Mobile-first design and its importance

Mobile-first design is not the same as responsive design, so don’t confuse the two. A responsive design deals with the automatic adjustment of a website to the screen size of any device. While the mobile-first design is a website design concept that deals with upgrading from a mobile level to a laptop or desktop version.

It’s important to consider mobile-first design, especially if you’re struggling to compress or remove information after designing your website for larger screens.

If this is the case, then it means that some of your content will be left out, and the user will have much less experience. Or your content will get smaller on mobile and appear cramped, seriously affecting your customer’s experience.

However, if you opt for a mobile-first design, it means that you’ll start off small and condense your information down at the beginning of your website, making it easier to add more content to your screen as your space increases.

Importance of mobile-first design

  1. Websites optimized for mobile improves conversions and generates more leads.
  2. Mobile-first design improves your site speed, placing you in a top position on Google SERPs. It also guarantees that your site will be responsive, which allows customers on any platform can access it.
  3. If you’re worried that your web images won’t load on smartphones, then you need a mobile-first design.
  4. A mobile-first design makes a business website more modern, useful, and straightforward.  It compresses and simplifies content down into more manageable chunks.
  5. It’s much easier to progress from a simple design and functionality to complex solutions.  Once you’ve implemented a mobile design, you’ve already handled the main functionality of your business website. After that, all you need is to add a feature for the larger devices.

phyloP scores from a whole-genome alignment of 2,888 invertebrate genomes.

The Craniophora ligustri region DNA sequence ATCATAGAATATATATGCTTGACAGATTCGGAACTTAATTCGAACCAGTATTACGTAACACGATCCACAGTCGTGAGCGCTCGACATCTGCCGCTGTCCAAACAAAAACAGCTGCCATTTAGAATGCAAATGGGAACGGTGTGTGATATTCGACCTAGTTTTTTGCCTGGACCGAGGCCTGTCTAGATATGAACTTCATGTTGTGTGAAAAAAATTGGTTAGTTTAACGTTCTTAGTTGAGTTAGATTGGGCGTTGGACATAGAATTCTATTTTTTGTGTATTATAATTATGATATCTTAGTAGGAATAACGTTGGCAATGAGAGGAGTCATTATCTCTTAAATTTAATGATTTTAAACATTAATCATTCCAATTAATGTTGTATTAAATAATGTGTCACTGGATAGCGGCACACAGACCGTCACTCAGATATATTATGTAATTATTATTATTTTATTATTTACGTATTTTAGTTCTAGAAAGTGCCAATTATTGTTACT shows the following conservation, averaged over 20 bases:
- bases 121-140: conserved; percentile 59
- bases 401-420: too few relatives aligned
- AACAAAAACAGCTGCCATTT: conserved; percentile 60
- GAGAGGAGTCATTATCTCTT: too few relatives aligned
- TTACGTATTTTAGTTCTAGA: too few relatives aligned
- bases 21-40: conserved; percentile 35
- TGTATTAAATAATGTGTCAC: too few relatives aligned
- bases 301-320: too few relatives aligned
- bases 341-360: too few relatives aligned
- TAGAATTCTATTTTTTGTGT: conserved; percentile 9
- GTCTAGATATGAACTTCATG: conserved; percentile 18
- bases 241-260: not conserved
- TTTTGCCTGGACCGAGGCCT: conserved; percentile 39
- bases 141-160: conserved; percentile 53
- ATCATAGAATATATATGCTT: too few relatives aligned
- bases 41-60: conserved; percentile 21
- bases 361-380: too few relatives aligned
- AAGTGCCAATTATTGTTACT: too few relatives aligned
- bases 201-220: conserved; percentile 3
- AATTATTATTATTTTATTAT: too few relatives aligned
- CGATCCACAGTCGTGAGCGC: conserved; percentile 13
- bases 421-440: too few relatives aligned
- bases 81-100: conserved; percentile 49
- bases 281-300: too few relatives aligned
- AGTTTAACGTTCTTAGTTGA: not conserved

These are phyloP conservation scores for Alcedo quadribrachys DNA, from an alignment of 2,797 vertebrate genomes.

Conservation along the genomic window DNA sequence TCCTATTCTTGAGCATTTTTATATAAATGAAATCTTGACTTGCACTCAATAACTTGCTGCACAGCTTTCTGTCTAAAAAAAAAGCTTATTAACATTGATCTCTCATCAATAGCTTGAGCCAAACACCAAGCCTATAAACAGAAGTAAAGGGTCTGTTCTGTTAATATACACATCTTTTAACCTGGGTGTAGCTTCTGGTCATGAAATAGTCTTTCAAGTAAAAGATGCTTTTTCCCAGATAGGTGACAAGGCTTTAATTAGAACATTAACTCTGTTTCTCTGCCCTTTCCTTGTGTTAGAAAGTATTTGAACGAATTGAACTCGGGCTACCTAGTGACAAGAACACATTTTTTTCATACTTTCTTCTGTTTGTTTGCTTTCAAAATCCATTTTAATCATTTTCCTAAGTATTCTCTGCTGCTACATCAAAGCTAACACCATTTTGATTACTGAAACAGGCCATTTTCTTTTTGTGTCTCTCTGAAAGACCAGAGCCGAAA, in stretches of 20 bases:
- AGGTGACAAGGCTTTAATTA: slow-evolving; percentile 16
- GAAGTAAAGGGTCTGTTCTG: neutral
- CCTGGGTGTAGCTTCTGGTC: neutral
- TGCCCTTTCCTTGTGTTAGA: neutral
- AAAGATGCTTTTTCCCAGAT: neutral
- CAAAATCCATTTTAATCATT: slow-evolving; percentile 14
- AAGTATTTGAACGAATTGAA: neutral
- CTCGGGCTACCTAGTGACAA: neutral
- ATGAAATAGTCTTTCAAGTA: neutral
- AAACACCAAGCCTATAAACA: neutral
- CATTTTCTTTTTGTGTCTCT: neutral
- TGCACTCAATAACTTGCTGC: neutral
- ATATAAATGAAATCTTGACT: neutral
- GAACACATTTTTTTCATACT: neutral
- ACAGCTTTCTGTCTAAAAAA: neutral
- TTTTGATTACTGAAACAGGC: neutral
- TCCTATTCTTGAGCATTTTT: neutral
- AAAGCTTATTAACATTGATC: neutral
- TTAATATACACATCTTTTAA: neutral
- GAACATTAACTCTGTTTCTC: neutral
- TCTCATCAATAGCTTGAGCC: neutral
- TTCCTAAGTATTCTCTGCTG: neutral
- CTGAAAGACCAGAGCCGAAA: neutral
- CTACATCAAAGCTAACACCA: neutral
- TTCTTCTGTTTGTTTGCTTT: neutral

6. Mobile-first focuses on minimalism and simplicity. Your customers will love your relevant content.

Final Thoughts

With the global pandemic this year, the timeline for the proliferation of mobile technology greatly sped up. We saw this with record breaking amounts of online sales, and more local businesses adopting, “buy online” options, and delivery services from their website. This has been a great differentiator in how businesses adapt and survive, or dig their heels in and close the doors.

There is a natural course of evolution with business practices, especially with the use of technology. There is always the natural progression of innovation, but we have also seen several major events, especially since 2000, that have made large fundamental changes in how business is conducted, from 9/11, to the 2008 recession, and now with the COVID-19 pandemic. The majority of people have been using their mobile devices to browse online. A drastic shift in eCommerce has made an already lucrative business model even more essential. People not only now expect an excellent mobile experience, they also expect greater options to accommodate the shift in contactless delivery, and receiving their services remotely.

There really shouldn’t been any debate on, “should I make a mobile-friendly website?” The answer, backed by overwhelming data for several years, is an overwhelming, “yes.” If you haven’t done so yet, take the leap. It will be well worth it.

Further Reading

TruConversion – How Page Load Time Can Impact Your Conversions

Hubspot – How Responsive Web Design Works

Kinsta – Web Design Best Practices For Your Next Website Project

Forrester – Twenty Mobile Trends for 2020